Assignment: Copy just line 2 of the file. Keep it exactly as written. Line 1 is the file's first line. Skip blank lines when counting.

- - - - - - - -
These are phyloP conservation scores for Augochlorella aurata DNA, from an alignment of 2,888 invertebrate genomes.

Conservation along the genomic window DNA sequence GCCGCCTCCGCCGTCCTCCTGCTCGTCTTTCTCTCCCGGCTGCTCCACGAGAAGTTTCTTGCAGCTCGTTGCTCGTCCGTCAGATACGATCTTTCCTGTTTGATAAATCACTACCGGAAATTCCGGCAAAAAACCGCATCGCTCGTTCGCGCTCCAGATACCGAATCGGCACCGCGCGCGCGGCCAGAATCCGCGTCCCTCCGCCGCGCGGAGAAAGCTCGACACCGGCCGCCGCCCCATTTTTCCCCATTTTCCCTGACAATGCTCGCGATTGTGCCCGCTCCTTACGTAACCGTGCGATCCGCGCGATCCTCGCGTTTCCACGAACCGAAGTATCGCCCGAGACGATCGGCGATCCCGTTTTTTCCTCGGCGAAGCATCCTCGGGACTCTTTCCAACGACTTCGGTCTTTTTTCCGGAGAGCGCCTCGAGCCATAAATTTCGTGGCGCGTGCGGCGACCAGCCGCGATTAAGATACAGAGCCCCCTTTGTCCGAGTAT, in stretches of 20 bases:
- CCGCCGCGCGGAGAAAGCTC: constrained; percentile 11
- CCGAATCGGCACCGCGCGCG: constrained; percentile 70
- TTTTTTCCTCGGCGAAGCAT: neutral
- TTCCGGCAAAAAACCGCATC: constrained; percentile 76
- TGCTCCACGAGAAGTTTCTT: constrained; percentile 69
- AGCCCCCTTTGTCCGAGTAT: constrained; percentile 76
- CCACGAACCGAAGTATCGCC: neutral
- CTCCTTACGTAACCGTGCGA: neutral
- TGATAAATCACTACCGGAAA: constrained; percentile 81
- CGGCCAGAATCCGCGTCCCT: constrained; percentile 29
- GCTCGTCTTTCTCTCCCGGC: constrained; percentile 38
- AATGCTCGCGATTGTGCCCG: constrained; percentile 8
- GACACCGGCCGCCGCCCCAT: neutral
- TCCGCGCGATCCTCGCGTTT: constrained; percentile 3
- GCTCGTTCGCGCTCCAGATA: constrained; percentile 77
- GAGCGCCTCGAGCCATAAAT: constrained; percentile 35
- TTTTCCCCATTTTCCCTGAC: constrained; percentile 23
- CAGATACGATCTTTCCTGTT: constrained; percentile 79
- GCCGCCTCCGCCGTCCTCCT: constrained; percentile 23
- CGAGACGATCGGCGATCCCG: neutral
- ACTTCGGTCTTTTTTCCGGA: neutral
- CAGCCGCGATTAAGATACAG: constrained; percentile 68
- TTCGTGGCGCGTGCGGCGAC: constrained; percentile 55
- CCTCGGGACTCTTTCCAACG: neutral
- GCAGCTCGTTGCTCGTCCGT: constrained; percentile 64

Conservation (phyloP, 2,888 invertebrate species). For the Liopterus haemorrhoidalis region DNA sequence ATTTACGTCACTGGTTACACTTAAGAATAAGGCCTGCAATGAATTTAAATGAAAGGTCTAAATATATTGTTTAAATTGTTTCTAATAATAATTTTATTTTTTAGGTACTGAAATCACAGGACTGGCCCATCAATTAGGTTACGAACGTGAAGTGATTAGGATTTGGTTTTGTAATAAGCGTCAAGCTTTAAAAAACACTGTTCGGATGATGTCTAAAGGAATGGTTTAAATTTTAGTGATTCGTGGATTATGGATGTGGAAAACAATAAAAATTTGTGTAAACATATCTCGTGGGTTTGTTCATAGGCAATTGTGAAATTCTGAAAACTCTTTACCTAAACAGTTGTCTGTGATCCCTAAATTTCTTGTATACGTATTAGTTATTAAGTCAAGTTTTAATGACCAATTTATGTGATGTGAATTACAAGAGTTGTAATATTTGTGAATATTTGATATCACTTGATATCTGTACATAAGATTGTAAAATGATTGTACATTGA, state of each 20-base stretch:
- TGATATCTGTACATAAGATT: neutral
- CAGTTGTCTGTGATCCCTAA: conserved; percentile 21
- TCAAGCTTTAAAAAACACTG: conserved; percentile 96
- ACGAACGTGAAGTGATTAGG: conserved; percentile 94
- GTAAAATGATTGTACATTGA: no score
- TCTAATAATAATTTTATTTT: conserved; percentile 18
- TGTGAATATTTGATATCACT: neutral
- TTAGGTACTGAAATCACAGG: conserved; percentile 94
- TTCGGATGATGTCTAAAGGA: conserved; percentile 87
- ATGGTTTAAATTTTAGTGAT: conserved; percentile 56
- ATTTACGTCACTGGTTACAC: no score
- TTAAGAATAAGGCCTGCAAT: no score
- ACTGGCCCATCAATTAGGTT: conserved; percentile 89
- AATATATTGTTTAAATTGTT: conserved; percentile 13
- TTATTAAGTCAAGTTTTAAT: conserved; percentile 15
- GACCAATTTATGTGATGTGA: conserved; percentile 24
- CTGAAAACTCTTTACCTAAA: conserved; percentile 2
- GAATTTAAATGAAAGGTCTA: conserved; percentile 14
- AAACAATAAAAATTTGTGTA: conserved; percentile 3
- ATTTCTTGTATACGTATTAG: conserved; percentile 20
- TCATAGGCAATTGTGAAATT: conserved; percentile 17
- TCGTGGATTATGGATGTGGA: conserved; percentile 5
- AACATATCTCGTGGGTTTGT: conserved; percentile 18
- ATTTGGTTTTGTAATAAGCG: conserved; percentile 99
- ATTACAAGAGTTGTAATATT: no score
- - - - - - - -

Conservation along the genomic window DNA sequence GCCGCCTCCGCCGTCCTCCTGCTCGTCTTTCTCTCCCGGCTGCTCCACGAGAAGTTTCTTGCAGCTCGTTGCTCGTCCGTCAGATACGATCTTTCCTGTTTGATAAATCACTACCGGAAATTCCGGCAAAAAACCGCATCGCTCGTTCGCGCTCCAGATACCGAATCGGCACCGCGCGCGCGGCCAGAATCCGCGTCCCTCCGCCGCGCGGAGAAAGCTCGACACCGGCCGCCGCCCCATTTTTCCCCATTTTCCCTGACAATGCTCGCGATTGTGCCCGCTCCTTACGTAACCGTGCGATCCGCGCGATCCTCGCGTTTCCACGAACCGAAGTATCGCCCGAGACGATCGGCGATCCCGTTTTTTCCTCGGCGAAGCATCCTCGGGACTCTTTCCAACGACTTCGGTCTTTTTTCCGGAGAGCGCCTCGAGCCATAAATTTCGTGGCGCGTGCGGCGACCAGCCGCGATTAAGATACAGAGCCCCCTTTGTCCGAGTAT, in stretches of 20 bases: